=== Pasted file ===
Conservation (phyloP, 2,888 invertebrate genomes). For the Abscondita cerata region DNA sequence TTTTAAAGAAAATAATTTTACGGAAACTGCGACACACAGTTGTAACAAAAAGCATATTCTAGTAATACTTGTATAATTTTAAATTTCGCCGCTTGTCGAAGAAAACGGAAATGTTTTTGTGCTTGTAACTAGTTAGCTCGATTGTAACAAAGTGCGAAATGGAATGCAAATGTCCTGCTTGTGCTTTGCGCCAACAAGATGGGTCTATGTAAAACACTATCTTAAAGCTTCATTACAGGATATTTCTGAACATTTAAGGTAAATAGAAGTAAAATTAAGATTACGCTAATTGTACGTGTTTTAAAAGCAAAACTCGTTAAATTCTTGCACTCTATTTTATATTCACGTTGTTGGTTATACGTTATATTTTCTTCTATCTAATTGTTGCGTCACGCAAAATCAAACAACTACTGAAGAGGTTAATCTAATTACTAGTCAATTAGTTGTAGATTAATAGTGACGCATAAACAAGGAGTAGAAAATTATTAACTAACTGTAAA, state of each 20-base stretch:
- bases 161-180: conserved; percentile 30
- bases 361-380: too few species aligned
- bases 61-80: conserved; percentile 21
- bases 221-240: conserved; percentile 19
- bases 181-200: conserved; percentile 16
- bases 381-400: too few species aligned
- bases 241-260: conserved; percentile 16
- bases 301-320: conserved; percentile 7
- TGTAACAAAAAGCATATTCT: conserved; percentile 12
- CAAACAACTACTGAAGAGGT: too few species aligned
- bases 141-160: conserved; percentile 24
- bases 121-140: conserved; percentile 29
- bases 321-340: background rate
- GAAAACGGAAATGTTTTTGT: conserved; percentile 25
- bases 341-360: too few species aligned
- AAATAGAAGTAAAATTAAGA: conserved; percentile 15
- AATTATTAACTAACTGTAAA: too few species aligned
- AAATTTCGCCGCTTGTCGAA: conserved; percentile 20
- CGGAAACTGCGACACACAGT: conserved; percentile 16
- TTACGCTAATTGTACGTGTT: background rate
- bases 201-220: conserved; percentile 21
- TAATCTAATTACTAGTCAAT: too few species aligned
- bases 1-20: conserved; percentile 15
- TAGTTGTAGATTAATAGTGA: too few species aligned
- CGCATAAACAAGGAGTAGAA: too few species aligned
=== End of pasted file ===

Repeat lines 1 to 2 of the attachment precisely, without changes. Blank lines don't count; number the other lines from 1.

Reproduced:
Conservation (phyloP, 2,888 invertebrate genomes). For the Abscondita cerata region DNA sequence TTTTAAAGAAAATAATTTTACGGAAACTGCGACACACAGTTGTAACAAAAAGCATATTCTAGTAATACTTGTATAATTTTAAATTTCGCCGCTTGTCGAAGAAAACGGAAATGTTTTTGTGCTTGTAACTAGTTAGCTCGATTGTAACAAAGTGCGAAATGGAATGCAAATGTCCTGCTTGTGCTTTGCGCCAACAAGATGGGTCTATGTAAAACACTATCTTAAAGCTTCATTACAGGATATTTCTGAACATTTAAGGTAAATAGAAGTAAAATTAAGATTACGCTAATTGTACGTGTTTTAAAAGCAAAACTCGTTAAATTCTTGCACTCTATTTTATATTCACGTTGTTGGTTATACGTTATATTTTCTTCTATCTAATTGTTGCGTCACGCAAAATCAAACAACTACTGAAGAGGTTAATCTAATTACTAGTCAATTAGTTGTAGATTAATAGTGACGCATAAACAAGGAGTAGAAAATTATTAACTAACTGTAAA, state of each 20-base stretch:
- bases 161-180: conserved; percentile 30